In the context of this website, Sayoshi can be thought of as something that brings the different styles of Japanese acupuncture into proximity with each other and allows their sayoshi to contact, communicate and interact. Moreover, it can be thought of as the introduction and bringing into proximity of the individual with their group, and most importantly, the introduction of a patient to the directory. It’s a cauldron that brings one to many.


The Sayoshi story so far has been a story of friendship and teamwork. The logo is a case in point. With the help of a close friend, I had taken the quest for a logo to an online design competition. The contest didn’t turn out that well and I awarded the competition to a logo that was good, but not quite good enough. A week later I was complaining over dinner to another friend about the winning logo. He scratched his head and asked me a few questions about my ideas about Sayoshi and sayoshi. “Let me have a go!’’ he said. He didn’t sleep properly for three days but the result was perfect for us.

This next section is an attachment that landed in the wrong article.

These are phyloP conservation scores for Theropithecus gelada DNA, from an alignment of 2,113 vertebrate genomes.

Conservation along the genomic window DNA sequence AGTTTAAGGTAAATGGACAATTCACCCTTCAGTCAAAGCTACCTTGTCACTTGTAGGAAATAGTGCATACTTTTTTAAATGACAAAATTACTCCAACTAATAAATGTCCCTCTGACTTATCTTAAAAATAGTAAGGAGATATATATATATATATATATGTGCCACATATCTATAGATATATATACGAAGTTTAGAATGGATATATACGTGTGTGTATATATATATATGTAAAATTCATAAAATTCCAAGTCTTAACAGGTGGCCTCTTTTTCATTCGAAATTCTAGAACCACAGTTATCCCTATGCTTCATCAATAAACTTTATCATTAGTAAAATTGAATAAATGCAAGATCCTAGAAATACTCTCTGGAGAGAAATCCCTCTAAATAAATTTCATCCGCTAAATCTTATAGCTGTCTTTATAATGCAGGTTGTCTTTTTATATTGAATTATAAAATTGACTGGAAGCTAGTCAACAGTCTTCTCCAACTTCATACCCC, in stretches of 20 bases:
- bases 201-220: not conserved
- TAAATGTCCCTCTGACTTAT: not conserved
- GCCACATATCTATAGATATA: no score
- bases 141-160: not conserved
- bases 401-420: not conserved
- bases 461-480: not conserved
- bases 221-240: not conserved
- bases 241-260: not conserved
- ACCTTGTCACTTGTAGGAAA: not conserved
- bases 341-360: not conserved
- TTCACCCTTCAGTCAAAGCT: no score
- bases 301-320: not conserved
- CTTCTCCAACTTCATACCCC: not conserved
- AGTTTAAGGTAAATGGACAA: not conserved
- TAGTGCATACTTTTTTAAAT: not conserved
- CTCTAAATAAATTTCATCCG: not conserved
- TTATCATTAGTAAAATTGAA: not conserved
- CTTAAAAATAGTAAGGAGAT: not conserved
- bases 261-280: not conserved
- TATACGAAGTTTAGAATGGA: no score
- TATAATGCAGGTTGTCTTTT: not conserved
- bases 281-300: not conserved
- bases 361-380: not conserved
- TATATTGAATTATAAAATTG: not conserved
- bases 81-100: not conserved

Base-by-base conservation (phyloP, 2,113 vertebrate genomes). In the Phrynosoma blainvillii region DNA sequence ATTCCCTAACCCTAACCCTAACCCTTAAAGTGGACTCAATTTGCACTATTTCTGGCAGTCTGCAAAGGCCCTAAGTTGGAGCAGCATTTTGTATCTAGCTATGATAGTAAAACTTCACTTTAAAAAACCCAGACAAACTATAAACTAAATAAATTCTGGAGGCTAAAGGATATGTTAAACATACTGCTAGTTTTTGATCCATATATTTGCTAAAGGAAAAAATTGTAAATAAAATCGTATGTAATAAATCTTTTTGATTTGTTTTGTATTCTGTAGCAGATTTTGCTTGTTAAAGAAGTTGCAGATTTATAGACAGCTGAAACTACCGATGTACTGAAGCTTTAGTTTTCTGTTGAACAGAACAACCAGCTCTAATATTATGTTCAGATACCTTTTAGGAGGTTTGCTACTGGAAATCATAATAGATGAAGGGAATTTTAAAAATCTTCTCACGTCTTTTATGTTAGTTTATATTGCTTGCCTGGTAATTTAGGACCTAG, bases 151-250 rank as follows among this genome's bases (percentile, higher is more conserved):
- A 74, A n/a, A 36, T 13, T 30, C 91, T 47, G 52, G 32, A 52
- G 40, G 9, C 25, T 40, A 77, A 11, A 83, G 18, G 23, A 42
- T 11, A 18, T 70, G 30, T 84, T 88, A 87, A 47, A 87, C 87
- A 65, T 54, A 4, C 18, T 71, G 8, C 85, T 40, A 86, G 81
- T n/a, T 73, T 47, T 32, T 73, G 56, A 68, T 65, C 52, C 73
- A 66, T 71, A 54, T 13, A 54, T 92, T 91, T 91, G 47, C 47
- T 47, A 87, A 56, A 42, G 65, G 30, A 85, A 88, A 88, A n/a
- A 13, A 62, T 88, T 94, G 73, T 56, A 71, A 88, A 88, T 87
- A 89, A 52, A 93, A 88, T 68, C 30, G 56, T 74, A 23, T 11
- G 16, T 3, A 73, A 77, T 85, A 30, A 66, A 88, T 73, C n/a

The logo says everything. The font is simple and bold and states the name in full, yet the ‘I,’ long and thin like a needle, is an individual component approaching a cloud-like multiplicity of dots, reminiscent of cherry blossom. This one-to-many concept is at the core of all the services we offer, from the patient seeking a practitioner among many, to a style of Japanese acupuncture nesting among many. The more we looked at it, the more it seemed to completely encapsulate our mission. Thank you  Jiet Wong, a truly talented Malaysian artist!


We want to:

• Help members of the public learn about Japanese acupuncture styles and connect with skilled practitioners
• Help practitioners and students of Japanese acupuncture to raise their profiles, brand and build their practices and increase their knowledge and skills
• Enable trainers of Japanese acupuncture to reach more students
• Create an interactive online community of practitioners where all styles and schools of Japanese acupuncture and moxibustion outside Japan can develop and flourish
• Host a wiki of Japanese acupuncture terms and concepts


We don’t think so! Sayoshi is not another dry listings website with static content you don’t want to read. We are building a Japanese acupuncture community. And we’re hoping the content will be written by you, the community, from the bottom up and not by us, the Sayoshi team, from the top down. That’s why you’ll find an article management tab, right in your control panel. You can write and upload to the Sayoshi site, right from your account page. We have a skilled editor, he’ll work with you to polish your post before it’s published.